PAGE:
Journal of Daoist Studies, Vol. 4 (2011)
Available from www.threepinespress.com
From Paradise to Garden:
The Construction of Penglai and Xuanpu
SHIH-SHAN SUSAN HUANG
Daoist Imagery of Body and Cosmos, Part 2:
Body Worms and Internal Alchemy
Daoist Incantations for Acupuncture
M. CRISTINA ZACCARINI
Daoist-inspired Healing in Daily Life:
Lü Dongbin and the Multifaceted Roles of Chinese Barbers
A Daoist Career in Modern China:
Wang Xin’an of the Southern Peak
Since ancient times, Daoists have used poetry and other art forms to express mystical experience, convey teaching, and transmit energy. A Daoist poem arises naturally out of the stillness of an empty mind, like fresh grasses in the springtime. Embracing both wuji (the unchanging absolute) and taiji (the dynamic polar world), a Daoist poem expresses the poet’s encounter with Dao (the way). In this collection, an American Daoist priest shares poetry inspired by his study of Daoist scripture and practice of Zuowang meditation (sitting forgetting).
The Way of Poetry, by John Leonard (65 pages)
This concise, potent essay presents a first comprehensive theory of what “Daoist” poetry might involve. Beginning with the vision of the ancient classics and informed by Daoist practice, John Leonard searches through poetry from different cultures to find a class of putatively Daoist poetry outside the Chinese tradition. He then suggests ways to recognise its following of the Way and outlines basic principles and guidelines, also including a number of his own poems.
White Tiger, Green Dragon (Tigre Blanco, Dragon Verde) by Simone Marnier follows the spiritual, erotic and psychic evolution of Tu Ming, a Taoist monk in Old China. Tu is apprenticed in sequence to five female adepts in the discipline known as the "dual cultivation," a kind of tantric yoga in which sexual techniques replicate states of spiritual progress. This practice culminates in the creation of a spiritual embryo at the moment of enlightenment.
Compiled by scholars at the court of Liu An, king of Huainan, in the second century B.C.E, The Huainanzi is a tightly organized, sophisticated articulation of Western Han philosophy and statecraft. Outlining "all that a modern monarch needs to know," the text emphasizes rigorous self-cultivation and mental discipline, brilliantly synthesizing for readers past and present the full spectrum of early Chinese thought.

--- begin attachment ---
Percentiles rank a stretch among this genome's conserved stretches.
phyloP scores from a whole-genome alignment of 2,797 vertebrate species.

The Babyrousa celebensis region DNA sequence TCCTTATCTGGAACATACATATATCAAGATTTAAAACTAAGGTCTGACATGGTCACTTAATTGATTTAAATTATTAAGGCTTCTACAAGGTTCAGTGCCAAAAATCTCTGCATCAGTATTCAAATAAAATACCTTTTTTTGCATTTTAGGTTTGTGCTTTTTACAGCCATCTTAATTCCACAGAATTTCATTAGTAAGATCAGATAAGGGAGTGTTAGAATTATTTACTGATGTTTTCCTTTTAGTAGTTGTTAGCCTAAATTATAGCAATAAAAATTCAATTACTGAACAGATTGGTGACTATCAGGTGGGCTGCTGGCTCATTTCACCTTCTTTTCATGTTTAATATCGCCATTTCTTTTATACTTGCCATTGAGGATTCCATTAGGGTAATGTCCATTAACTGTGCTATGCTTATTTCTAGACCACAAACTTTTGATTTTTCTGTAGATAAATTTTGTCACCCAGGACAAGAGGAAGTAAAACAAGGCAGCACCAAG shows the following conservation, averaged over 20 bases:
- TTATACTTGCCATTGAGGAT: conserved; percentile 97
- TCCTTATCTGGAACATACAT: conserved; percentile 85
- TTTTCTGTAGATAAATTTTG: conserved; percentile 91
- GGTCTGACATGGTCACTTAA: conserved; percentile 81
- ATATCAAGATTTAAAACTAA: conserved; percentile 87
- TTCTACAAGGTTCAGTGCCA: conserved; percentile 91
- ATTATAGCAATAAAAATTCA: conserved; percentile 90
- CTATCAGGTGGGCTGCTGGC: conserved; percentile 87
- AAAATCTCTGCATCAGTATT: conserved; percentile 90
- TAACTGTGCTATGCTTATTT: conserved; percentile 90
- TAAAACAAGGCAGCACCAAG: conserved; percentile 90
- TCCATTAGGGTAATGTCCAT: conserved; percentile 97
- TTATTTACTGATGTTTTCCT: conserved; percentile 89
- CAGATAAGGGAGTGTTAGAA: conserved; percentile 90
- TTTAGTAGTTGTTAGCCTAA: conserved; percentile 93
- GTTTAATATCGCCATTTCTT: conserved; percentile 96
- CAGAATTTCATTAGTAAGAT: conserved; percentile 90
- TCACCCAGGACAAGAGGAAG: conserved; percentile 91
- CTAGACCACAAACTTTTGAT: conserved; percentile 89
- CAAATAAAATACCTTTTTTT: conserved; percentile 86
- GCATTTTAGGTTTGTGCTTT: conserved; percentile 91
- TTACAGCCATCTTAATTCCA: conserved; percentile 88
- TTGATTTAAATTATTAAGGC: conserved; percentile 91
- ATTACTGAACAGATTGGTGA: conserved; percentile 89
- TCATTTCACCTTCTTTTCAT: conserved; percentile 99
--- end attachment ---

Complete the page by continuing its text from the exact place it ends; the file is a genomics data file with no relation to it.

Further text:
The Huainanzi locates the key to successful rule in a balance of broad knowledge, diligent application, and the penetrating wisdom of a sage. It is a unique and creative synthesis of Daoist classics, such as the Laozi and the Zhuangzi; works associated with the Confucian tradition, such as the Changes, the Odes, and the Documents; and a wide range of other foundational philosophical and literary texts from the Mozi to the Hanfeizi.
The product of twelve years of scholarship, this remarkable translation preserves The Huainanzi's special rhetorical features, such as parallel prose and verse, and showcases a compositional technique that conveys the work's powerful philosophical appeal. This path-breaking volume will have a transformative impact on the field of early Chinese intellectual history and will be of great interest to scholars and students alike.
Cloth, 1016 pages,
$75.00 / £52.00
Building on the Daoist-associated notion of two oppositional force tendencies in nature, this book presents the framework for a new model of science, one which is completely different from the reigning Western paradigm. In the process, many conventional constructs and theories become subject to reinterpretation as arbitrary, one-sided representations of reality. This is a bold and provocative work that will challenge many fundamental premises about the world in which we live.
The complete collection of Scriptures for the Morning & Evening Rites of the Orthodox Oneness Sect is now available for the first time in the English Language. The scriptures are a standard collection of prayers and invocations used by the Priests and Priestesses of the Mighty Commonwealth of Orthodox Oneness (Zheng Yi Pai) for daily recitation in the morning and evening. In addition to serving as a tool for daily worship and ritual, the prayers include valuable insight into the values and morals for living in harmony with the Dao.
WESTLICHE TAOISMUS-BIBLIOGRAPHIE (WTB)
Western Bibliography of Taoism
Sixth improved and enlarged edition
Essen (Germany): Verlag Die Blaue Eule, 2010.
Pp.235 - ISBN 978-3-89924-287-4. Price: € 28,00 [D]
This bibliography makes accessible both the older and the most recent publications on Daoism (Taoism) in Western languages and provides a comprehensive survey of the edi¬tions of the texts of the Daoist Classics in those languages. The bibliography lists about 2420 original works and 360 translations.
First edition 2010 ISBN: 9780982524602
LCCN: 2009907999 Translated by Wenliang Tao
purchase info: www.1sino.com, or visit Barnes & Noble and other book stores nationwide.
Alan K. L. Chan
Affectivity and the Nature of the Sage: Gleanings from a
Tang Daoist Master
Norman Harry Rothschild
Empress Wu and the Queen Mother of the West
Shih-Shan Susan Huang
Daoist Imagery of Body and Cosmos, Part 1:
Body Gods and Starry Travel
Kenneth R. Robinson
Daoist Geographies in Three Korean World Maps